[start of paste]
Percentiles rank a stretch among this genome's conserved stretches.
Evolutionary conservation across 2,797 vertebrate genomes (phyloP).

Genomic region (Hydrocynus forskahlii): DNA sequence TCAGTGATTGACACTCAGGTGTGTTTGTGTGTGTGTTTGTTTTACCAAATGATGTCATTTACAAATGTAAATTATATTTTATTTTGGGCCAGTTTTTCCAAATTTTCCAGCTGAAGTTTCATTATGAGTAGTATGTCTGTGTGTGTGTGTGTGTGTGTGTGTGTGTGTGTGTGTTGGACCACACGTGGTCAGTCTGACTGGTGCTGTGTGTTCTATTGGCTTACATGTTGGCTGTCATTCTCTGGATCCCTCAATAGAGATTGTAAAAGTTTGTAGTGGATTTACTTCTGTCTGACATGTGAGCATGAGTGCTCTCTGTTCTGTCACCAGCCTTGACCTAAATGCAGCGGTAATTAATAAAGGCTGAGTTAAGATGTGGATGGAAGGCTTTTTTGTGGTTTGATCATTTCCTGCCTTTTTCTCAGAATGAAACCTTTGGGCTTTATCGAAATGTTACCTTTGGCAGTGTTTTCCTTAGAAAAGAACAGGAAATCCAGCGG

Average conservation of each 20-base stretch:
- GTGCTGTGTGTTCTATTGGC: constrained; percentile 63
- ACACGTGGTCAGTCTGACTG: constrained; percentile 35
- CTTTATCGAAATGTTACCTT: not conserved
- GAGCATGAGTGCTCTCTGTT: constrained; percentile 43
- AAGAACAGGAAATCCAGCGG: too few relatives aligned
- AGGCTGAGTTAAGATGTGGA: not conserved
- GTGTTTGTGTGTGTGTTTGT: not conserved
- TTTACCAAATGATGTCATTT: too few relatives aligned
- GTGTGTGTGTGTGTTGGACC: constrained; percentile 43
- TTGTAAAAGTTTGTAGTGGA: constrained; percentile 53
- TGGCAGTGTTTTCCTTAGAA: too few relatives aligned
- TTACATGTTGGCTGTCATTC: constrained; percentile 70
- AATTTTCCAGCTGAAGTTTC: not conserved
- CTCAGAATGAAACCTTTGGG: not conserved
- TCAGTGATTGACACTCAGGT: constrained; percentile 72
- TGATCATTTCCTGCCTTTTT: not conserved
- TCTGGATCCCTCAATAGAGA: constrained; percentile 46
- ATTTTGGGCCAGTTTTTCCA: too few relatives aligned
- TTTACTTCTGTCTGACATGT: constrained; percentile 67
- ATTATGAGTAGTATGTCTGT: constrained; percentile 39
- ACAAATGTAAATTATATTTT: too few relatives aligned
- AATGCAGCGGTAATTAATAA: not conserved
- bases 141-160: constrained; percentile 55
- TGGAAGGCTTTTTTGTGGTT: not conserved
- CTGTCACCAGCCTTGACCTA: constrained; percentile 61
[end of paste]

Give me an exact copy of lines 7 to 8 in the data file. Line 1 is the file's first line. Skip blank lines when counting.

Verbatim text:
- CTTTATCGAAATGTTACCTT: not conserved
- GAGCATGAGTGCTCTCTGTT: constrained; percentile 43